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Iíve Been Thinking About Waiting, Workouts, and Work-Arounds.

Mark Neuenschwander
From a Point-of-Care Perspective

Issue 82: May 2009
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None of us likes waiting.
Well, I guess that depends on who’s waiting for whom.
Someone observed that there are two kinds of people in our lives—people we keep waiting and people for whom we wait.
For example, at lunch today it bugged me when I had to wait for a table, then a waiter.
Of course, it didn’t bother me that the waiter had to wait for me to make up my mind (Don’t they get paid to wait?).

At the end of my full day, I headed for the gym. Arriving at rush hour meant I had to wait 15 minutes for an exercise machine to come open. Finally stepping aboard a treadmill, two roads diverged, and I took the road most traveled. Having waited long enough, I opted for “quick start.”

The road less traveled requires keying in weight, age, miles/hr, calories/min, forest walk or mountain climb, fat burn or cardiac, ad infinitum. “Having perhaps the better claim, I kept the first for another day!” (1) I was at the gym to work out, not to be delayed by technology.

Waiting on technology

Nurses tell me this is how they feel when bar-code-enabled point-of-care (BPOC) technologies are unreasonably slow while they are ministering to patients. Too much keying and scrolling followed by finger tapping while screens are painting has a way of nudging nurses to opt for “quick start.” Of course, work-arounds are faster, but sometimes speed kills.

>>While the best BPOC technologies may require caregivers to take extra steps to ensure patient safety, caregivers should never take ways around best practices. At the same time, it is incumbent on automation vendors to remove as much complexity from their systems as possible, heeding Einstein’s advice: “Make everything as simple as possible, but not simpler.”

Facing the plethora of BPOC options stretching from one end of the complexity spectrum to the other, hospitals need to decide how much forced functionality they deem essential for achieving their patient-safety objectives. Again, wading through unnecessary information is wearisome and encourages work-arounds.

Additionally, hospital IT departments should give high priority to ensuring rapid data flow between systems. Sluggish RF networks, for example, tempt nurses to circumvent critical steps in the interest of getting things done. By the way, caregivers tell me they find little comfort from IT folks who minimize their concerns by pointing out that their POC-devices download in just ten seconds instead of the 20 required with 1.0. It’s hard to imagine anyone in IT tolerating ten-second wait times for dial tones on their telephones.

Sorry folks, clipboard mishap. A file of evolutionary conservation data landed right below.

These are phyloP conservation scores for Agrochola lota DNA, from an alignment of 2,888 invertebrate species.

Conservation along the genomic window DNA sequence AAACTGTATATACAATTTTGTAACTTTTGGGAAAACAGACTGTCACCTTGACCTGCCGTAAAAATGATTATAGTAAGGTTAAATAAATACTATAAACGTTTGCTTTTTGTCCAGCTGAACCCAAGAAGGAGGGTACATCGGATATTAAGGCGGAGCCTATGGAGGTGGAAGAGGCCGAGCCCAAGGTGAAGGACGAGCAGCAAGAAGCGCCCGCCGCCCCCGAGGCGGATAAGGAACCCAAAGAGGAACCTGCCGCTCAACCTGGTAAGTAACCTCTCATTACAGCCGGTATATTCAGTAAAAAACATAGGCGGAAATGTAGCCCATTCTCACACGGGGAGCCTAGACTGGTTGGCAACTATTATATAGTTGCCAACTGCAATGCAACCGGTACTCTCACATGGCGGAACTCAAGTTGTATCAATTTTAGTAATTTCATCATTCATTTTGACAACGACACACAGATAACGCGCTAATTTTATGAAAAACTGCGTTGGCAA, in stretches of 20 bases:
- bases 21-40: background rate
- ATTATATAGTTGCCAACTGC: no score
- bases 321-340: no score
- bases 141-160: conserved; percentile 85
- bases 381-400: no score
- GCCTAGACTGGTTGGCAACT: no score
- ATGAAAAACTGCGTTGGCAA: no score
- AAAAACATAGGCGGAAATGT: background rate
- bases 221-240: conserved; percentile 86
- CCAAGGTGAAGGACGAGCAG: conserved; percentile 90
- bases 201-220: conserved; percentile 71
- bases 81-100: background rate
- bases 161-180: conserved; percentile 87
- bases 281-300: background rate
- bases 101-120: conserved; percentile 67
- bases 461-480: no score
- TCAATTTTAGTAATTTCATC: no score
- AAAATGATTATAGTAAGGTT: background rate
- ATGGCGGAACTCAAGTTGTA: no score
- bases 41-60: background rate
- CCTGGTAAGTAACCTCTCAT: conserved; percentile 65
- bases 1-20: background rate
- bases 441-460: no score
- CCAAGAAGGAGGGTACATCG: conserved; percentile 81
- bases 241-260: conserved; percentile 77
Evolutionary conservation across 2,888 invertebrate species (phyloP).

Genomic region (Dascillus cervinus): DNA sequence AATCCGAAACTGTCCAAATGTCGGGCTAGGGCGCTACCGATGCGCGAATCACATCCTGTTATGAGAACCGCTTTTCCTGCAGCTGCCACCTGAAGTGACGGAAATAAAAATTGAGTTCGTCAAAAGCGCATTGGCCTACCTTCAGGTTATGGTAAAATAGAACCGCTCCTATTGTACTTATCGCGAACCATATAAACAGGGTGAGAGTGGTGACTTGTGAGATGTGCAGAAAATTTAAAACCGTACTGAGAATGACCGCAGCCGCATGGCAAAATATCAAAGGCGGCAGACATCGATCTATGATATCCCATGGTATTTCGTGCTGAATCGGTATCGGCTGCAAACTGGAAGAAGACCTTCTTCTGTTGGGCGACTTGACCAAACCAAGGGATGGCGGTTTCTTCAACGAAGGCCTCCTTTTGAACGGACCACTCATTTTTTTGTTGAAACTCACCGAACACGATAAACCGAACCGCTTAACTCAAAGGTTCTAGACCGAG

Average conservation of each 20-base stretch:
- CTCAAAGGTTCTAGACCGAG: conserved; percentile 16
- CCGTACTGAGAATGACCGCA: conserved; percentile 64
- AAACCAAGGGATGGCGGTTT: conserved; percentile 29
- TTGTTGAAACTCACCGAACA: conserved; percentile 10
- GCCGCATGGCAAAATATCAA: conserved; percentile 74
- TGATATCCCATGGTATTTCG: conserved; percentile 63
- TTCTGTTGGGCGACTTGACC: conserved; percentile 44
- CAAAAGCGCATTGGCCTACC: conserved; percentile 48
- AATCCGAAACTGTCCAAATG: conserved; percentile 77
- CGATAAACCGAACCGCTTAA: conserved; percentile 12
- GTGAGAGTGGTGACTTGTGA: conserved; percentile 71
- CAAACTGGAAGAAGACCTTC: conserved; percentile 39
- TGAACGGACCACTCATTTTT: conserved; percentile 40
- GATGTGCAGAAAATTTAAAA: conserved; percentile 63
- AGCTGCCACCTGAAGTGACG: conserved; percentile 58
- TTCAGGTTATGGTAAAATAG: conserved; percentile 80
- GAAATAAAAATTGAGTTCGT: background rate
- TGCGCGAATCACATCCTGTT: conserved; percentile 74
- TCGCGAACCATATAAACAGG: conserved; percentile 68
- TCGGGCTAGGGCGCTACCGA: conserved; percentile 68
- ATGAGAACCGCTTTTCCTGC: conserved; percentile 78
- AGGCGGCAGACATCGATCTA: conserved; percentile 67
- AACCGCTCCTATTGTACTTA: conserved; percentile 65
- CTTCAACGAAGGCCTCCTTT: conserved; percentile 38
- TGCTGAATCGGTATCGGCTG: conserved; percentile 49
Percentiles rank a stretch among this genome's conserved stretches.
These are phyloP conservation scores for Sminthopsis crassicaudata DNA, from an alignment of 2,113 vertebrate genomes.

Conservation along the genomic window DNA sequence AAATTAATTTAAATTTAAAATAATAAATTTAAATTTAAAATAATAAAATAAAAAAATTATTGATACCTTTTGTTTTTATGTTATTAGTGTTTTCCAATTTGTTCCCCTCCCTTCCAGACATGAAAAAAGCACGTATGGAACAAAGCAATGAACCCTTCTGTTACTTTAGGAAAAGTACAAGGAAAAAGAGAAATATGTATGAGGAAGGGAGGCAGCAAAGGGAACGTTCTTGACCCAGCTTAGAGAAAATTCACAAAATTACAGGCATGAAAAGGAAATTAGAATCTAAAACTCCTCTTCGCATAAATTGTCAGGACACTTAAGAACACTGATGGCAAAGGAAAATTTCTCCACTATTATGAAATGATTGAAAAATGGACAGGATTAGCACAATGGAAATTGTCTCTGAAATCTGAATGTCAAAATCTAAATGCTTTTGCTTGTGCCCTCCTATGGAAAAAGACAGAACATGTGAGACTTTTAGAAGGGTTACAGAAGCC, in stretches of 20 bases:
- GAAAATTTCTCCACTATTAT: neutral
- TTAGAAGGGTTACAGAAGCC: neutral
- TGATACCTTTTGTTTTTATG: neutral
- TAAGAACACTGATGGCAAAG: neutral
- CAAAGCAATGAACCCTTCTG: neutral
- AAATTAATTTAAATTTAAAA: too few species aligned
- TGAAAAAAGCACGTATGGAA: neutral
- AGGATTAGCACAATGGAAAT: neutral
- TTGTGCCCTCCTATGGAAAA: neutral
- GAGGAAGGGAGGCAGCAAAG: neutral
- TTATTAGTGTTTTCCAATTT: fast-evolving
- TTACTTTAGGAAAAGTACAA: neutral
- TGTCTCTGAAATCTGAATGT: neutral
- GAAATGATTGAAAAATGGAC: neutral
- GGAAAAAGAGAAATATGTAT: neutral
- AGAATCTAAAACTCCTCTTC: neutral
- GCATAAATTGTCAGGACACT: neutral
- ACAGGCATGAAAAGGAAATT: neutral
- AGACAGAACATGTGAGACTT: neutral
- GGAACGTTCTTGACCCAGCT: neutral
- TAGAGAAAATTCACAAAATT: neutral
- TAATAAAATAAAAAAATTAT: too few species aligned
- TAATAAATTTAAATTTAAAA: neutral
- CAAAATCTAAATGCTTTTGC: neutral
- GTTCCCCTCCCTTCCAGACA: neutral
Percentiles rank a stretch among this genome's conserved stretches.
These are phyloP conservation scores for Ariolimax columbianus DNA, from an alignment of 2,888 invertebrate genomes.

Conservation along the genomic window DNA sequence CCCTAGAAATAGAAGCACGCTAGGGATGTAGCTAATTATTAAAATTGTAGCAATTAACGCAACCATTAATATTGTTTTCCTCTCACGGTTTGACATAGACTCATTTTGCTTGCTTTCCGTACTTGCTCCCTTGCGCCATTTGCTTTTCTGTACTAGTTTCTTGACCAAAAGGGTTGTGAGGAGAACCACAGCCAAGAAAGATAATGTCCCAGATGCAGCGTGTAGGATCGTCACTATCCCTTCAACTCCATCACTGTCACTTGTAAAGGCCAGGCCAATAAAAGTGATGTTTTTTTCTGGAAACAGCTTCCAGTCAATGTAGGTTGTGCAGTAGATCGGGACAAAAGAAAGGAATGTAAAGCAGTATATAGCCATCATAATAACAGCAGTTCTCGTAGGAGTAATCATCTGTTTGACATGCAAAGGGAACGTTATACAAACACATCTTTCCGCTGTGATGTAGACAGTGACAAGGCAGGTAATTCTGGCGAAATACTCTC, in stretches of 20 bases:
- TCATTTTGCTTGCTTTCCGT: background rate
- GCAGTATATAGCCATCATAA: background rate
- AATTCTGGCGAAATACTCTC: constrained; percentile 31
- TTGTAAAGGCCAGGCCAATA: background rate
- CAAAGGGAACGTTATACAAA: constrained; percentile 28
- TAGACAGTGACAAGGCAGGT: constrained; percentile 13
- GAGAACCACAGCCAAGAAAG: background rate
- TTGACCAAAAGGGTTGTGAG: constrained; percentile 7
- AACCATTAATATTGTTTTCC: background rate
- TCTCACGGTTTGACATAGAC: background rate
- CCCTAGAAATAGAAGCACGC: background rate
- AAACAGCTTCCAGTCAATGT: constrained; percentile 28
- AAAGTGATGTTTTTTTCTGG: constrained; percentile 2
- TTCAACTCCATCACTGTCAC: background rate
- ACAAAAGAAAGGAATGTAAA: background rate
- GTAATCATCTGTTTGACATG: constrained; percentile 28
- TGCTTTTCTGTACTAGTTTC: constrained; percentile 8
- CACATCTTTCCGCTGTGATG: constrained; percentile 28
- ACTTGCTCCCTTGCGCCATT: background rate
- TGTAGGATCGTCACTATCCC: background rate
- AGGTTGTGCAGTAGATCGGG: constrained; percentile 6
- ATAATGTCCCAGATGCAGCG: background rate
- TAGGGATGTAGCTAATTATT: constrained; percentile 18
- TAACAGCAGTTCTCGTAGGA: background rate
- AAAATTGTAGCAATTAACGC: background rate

Waiting for technology

Truth is, most caregivers are still waiting for BPOC technologies to arrive in their worlds. They are patiently looking for final approval, funding, contracts, interfaces, or installations. “Patience may be a virtue,” wrote Lawrence Peters, “but it will never help a rooster lay an egg.” There comes a time when holy impatience is required to get the job done. For the sake of caregivers and patients, I encourage hospital leaders to press on for BPOC.

To date, the BPOC route is the less-traveled road. However, I am convinced that bedside bar coding is a matter of when not if and sooner rather than later. The 75 percent who have yet to implement bar coding are standing at a fork in the road. They may stay on the familiar highway or take the more demanding and more rewarding road toward bar coding. Those who have veered toward BPOC concur with Frost, “I took the one less traveled by, and that has made all the difference.” It’s hard to find a hospital that has regretted venturing down the BPOC highway.

Why wait?

Waiting can be dangerous. I know of at least one hospital whose foot-dragging cost several lives to errors that BPOC would have prevented. Yes, sometimes speed saves lives—to say nothing of careers, reputations, and settlements.

Now, if more waiting is in the cards, I suggest using today to prepare for a more rapid BPOC implementation when the technology arrives tomorrow.

Are you planning to take or are you already traveling the bar-code road? If so, I’d like to invite you to join several hundred of your colleagues who are committed to helping each other get BPOC done the right way. The unSUMMIT for Bedside Barcoding will convene for its fourth year May 6-8 in Tampa. Immediately following last year’s meeting in Austin, a pharmacy director from Indianapolis wrote me, “This was without doubt three of the most productive days I’ve ever spent at a conference.” I talked with him last week on the eve of his hospital going live with bar coding. He reiterated his sentiments about the value of The unSUMMIT and said he’s planning on returning this year with several from his team.

Thinking of attending? Don’t wait. Early-bird registration rates end February 28. But wait. There’s more. Deduct an additional 20 percent by using discount codes from Novation, Amerinet, or MedAssets. You can save as much as $350 and who knows how many lives. Check out The unSUMMIT brochure here.

Can’t wait to see you in Tampa.
Mark Neuenschwander

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